This was the first time I used the Xtracrylix ANA 613 Olive Drab paint. Finally, someone has gotten this color right! Seeing “Glacier Girl” during her visit to Chino last October was a revelation about the real colors for both Olive Drab and Neutral Grey, since the restorers had matched these colors to the originals on the airframe. Xtracrylix have gotten both of these colors right. ANA 613 OD - the color used for most of the war by the USAAF - is based on World War I British P.C.10, and is a green-base Olive Drab. Neutral Grey is much lighter than the colors provided from other companies. Xtracrylix also has a “Faded Olive Drab” color, which is the color as faded-out as it could be from sunlight. I applied the original color to the model, then added in a bit of “Faded Olive Drab” as I went back over the surfaces, adding in more as I went for lighter and lighter shades on the upper wings and upper fuselage and upper stabilizers. The result is, I think the most-accurate OD-Grey scheme I have done on a model, and I highly recommend these colors to you.
The spinner was painted with Xtracrylix British Blue, since the 49th FG used available paints in Australia for their squadron colors.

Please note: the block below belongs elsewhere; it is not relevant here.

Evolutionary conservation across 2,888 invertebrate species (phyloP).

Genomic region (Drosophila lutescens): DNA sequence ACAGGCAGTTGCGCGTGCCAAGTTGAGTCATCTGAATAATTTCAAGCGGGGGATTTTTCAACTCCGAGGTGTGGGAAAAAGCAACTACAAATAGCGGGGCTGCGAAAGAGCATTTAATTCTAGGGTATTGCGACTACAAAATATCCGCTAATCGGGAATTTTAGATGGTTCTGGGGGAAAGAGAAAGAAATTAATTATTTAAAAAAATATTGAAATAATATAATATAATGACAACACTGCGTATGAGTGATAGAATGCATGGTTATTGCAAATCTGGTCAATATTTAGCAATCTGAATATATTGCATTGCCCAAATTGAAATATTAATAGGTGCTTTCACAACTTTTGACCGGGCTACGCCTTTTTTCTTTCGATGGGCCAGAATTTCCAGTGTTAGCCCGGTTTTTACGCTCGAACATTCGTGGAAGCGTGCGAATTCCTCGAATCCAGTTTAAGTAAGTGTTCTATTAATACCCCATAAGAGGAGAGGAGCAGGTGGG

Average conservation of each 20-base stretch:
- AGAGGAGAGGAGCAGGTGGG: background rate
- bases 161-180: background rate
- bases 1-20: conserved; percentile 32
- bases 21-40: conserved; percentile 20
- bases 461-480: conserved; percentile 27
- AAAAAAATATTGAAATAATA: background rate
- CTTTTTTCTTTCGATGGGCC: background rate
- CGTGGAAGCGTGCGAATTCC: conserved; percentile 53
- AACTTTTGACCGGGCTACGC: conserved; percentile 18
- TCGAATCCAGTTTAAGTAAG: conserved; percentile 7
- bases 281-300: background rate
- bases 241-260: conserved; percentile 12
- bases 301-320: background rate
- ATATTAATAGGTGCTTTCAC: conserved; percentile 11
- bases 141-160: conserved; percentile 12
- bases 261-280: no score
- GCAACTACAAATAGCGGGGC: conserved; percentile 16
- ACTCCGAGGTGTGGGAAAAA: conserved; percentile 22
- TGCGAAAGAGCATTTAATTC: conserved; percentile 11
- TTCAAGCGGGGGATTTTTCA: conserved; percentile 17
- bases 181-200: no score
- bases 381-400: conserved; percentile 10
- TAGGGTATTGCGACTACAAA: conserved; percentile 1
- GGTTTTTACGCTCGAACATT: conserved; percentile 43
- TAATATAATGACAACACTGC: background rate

After applying a coat of Future, I used the Three Guys Replicas decals to do “Island Dream” of the 7th Squadron. These are the most accurate decals available for 49th FG P-40Ns, and the instructions provide in-depth information about why previous markings and camouflage call-outs have been based on incorrect information about these airplanes. I highly recommend the sheet, if for no other reason than to have this information at hand. The decals are printed by Micro-Scale and went on without problem.
I gave the model an overall coat of Xtracrylix Satin Varnish, then weathered it with exhaust stains and “dings” to the paint. I then applied two coats of Xtracrylix Flat Varnish to get the tropical sun-faded finish I was going for.
I attached the landing gear and doors and the prop, and unmasked the canopy. The sliding portion can be positioned open, but I would personally use a Falcon/Squadron P-40N vac canopy for a future model, since the thinner canopy will look more accurate.
Out of the box, with no additional add-ons other than corrected wheels and seat belts, the Hasegawa P-40N looks great and continues the tradition founded by the P-40E of being the most accurate P-40N kit available in any scale. Given the many different air forces the P-40N flew with - for which there are numerous decal sheets available - the kit can be made into any number of attractive schemes. I know I will be using one of my Red Roo sheets to do an 80 Wing RAAF Kittyhawk IV sometime soon.
Thanks to HobbyLink Japan for the review kit